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Jennifer Kushell Headshot

Go Forth and Prosper!

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With graduation season upon us yet again, it's no surprise much of the public dialogue is turning to young people coming of age, finding independence, and staking their claim in the real world. But if you've been listening closely enough, you'll notice that the dialogue has changed... a lot. And so have the definitions of success and today's role models. Some are funny, others are downright scary, but what's most troublesome is that sometimes it's hard to tell the difference.

There's no doubt that this is the most sophisticated, well-trained generation to hit the working world, but there's a lot more on their mind than their final grade point average.

How do I look?

Typical graduation presents used to be pens, laptops, Dr. Seuss books, even cars. Today, add plastic surgery, shopping sprees and makeovers to the list. You've got to look your best, right? Oh, and don't forget accessories -- designer sunglasses, shoes, purses, and bags to match that new professional wardrobe. New PDAs, cell phones, and of course, a great digital camera to capture daily events are also critical to a smooth transition into the workforce.

Bottom Line: What you do for a living should not take a back seat to how you look doing it. Sure, they may look fabulous and project confidence, but what's all that confidence really based on -- what they have or who they are? And an even better question is "Who's paying?" With greater access to multiple credit cards and no one teaching them about compound interest, young people are racking up tens of thousands of dollars in debt to keep up appearances.

What would Paris do?

If you find yourself wondering where some ideas about working life came from, look no further than The Simple Life, The OC, The Hills, or any of the dozens of other shows that glorify the clueless. This obsession with celebrities is definitely taking its toll on the expectations and paradigms of an entire generation. With a steady diet of the fabulous life streaming in at all hours of the day -- online, in magazines, on television, radio or podcasts -- there's more information about how celebrities and television characters deal with life than there is about real role models, mentors or former bosses.

Bottom Line: For many, there's a serious change of context needed. Checking paradigms at the door can mitigate some of the more frustrating conversations so you can figure out where their ideas about life were formed and then proceed accordingly. Once they're on their own, the rules change dramatically and it's their responsibility to adapt to their new environment as best as they can.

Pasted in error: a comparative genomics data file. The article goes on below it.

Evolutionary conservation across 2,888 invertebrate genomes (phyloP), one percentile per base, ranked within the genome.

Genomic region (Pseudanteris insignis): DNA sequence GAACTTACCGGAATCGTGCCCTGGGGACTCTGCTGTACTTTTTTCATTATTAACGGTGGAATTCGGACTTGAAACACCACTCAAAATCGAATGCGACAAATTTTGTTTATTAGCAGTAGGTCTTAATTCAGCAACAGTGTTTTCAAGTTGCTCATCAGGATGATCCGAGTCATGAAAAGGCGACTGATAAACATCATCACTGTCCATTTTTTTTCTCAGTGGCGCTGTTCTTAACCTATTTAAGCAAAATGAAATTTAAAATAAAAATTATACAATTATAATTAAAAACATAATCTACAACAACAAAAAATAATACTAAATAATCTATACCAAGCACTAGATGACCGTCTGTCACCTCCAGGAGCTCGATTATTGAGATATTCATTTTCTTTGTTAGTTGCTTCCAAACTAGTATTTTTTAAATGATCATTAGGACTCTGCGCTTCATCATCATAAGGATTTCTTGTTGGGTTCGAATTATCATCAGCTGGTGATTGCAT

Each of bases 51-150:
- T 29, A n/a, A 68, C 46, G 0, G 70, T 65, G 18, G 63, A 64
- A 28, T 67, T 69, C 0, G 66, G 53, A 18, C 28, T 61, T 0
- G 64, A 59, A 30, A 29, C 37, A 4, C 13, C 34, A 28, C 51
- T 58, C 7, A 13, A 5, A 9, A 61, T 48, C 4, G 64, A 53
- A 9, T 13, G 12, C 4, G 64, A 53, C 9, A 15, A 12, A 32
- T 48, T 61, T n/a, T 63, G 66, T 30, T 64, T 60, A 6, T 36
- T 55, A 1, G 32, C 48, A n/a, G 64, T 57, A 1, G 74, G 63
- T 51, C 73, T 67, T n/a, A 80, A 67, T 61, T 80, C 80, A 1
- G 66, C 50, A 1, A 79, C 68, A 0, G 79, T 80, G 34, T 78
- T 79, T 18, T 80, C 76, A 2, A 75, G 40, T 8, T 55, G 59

Mom, Dad, What do you think?

It really is wonderful that kids these days are so close to their parents. Most see them every week, half see them every day and many speak three, four or even five times a day. But now parents are getting involved in conversations with professors about grades, future employers about starting salaries, and even current bosses about benefits and perks. Oh my!

Bottom Line: Kids have to learn to stand on their own two feet -- the sooner the better. There's a big difference between preparing them for the real world and holding their hands every step of the way. Many today can't operate independently because they've never had the chance to make mistakes on their own. That just makes them hold tighter to the past and makes them more dependent on those around them. This is when their life really begins -- set them free, mom and dad!

Getting Paid

The conversation about what a person is worth is a tricky one at any age. Starting out used to mean starting at the bottom, but not for this generation! They want to get paid, seriously paid. Big salary, perks, bonuses, benefits, office with a window -- the whole package. Setting realistic expectations can be tough especially when you have a particular lifestyle already in mind. .

Bottom Line: This sets a bad tone for the employer-employee relationship. In doing this, it gives companies the impression that they're more concerned with money than experience, opportunity, and the chance to prove themselves. When you're starting out at work, remember: there are plenty of other people looking for jobs too. Do some research, find out what's fair and know which of their expectations might have to sacrifice.

If I don't like it, I'll just leave.

Job hopping has gotten really popular these days and it's no surprise given the new "on demand" lifestyle -- remote controls, speed dating, DVRs and even YouTube. No wonder patience is no longer a virtue! Before, the commitment you made to a company was second only to the one you made to your spouse (although instead of "'til death do you part," it was retirement). Today, kids typically get bored of their first jobs in one to two years, and leave to find something else. They'll keep moving around until they find something they like too.

Bottom Line: There needs to be more conversation about commitment. Getting into a relationship with an employer is a serious thing. They're taking a risk, too, and are typically making a big investment so everyone's decision should be made wisely.

Conclusion:

Let's not forget the basic rule of life: Being young is the best time to make mistakes and struggle a bit. The real world is a different place with different rules and it takes time -- years even -- to adjust, and find a path and purpose.

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